Assuming that the word was new-ish, I failed to check Partridge, who says,
rubber-neck; necking. A very inquisitive person; excessive curiosity or inquisitiveness U.S. (-1900), partly anglicised, esp. in Australia, ca 1905; slightly ob. Ex 'considering craning and stretching', as though one's neck were made of rubber: as in The Pall Mall Gazette, March 8, 1902.
rubber-neck, v.i. in the sense of the n. (q.v.): 1932, Dorothy Sayers, Have His Carcase, "She...could not waste time rubber-necking round Wilvercombe with Lord Peter [Wimsey]."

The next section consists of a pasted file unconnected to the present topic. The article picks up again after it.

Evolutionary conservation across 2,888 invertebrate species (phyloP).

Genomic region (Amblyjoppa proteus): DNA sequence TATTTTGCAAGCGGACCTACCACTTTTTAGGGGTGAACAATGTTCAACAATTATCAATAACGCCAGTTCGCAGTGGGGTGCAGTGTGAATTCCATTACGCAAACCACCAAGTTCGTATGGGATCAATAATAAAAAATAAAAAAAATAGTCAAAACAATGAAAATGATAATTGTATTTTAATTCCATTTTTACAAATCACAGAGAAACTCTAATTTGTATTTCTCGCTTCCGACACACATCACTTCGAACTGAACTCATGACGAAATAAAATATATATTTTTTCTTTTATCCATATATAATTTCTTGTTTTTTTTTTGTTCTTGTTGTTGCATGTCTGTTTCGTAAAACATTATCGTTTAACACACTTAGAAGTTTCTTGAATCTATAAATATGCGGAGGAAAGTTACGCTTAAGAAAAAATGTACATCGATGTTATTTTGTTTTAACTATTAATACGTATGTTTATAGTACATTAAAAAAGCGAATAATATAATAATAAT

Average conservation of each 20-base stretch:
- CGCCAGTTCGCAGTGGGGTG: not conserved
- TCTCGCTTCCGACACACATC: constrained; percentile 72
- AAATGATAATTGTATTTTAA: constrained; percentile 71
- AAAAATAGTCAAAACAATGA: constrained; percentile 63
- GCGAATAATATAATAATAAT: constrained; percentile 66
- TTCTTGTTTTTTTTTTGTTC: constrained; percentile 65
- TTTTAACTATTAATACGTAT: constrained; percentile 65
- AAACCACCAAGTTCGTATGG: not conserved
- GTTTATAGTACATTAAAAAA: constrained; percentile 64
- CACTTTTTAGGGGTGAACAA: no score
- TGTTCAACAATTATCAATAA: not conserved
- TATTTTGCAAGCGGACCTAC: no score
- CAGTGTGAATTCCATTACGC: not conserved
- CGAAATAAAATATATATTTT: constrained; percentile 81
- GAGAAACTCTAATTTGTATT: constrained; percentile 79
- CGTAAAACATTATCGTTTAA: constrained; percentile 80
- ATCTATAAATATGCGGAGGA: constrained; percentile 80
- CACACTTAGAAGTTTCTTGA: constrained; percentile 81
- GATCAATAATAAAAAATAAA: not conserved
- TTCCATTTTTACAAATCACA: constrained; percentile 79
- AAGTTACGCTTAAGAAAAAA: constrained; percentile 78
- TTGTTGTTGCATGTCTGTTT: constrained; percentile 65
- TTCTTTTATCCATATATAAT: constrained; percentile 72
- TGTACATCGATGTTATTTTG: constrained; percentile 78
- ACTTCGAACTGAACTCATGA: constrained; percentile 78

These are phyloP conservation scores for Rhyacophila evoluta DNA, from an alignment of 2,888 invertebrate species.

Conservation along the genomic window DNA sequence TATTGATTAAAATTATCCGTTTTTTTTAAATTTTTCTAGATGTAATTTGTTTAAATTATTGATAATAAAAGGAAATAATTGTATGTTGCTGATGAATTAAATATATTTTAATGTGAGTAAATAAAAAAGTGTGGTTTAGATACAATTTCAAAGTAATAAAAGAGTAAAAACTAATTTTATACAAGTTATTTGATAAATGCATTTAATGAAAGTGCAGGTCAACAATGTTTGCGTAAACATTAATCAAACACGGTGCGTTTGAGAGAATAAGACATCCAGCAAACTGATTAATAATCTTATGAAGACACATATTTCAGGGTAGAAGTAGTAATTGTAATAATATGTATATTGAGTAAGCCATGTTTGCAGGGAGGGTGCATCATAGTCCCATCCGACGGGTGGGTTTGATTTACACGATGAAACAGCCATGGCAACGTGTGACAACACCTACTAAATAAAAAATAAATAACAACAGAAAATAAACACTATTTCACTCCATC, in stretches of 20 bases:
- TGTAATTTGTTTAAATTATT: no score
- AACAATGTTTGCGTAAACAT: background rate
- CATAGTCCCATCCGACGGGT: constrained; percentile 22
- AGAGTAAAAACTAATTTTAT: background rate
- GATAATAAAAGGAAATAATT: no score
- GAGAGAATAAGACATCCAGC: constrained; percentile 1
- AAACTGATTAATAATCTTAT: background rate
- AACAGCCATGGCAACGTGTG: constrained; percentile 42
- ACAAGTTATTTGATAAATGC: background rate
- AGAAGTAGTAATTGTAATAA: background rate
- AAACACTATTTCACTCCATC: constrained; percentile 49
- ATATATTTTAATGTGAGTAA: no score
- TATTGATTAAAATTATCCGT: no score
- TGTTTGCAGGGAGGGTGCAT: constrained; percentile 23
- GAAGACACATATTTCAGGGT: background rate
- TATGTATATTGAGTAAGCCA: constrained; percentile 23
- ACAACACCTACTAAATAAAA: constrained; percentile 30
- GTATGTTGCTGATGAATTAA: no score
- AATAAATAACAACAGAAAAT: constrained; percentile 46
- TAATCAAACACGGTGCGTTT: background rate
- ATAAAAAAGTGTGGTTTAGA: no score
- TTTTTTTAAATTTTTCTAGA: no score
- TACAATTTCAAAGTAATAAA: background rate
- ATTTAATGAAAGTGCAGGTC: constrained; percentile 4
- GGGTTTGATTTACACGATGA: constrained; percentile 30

rubberneck car. An observation car: Canadian railroadmen's (-1931)
So what do we have? An American noun--still no trace of point of origin, though the date range is very narrow--that quickly spreads elsewhere in the English speaking world. Only later does it become a verb, referring to two different kinds of gawper: the aimless tourist and the accident vulture.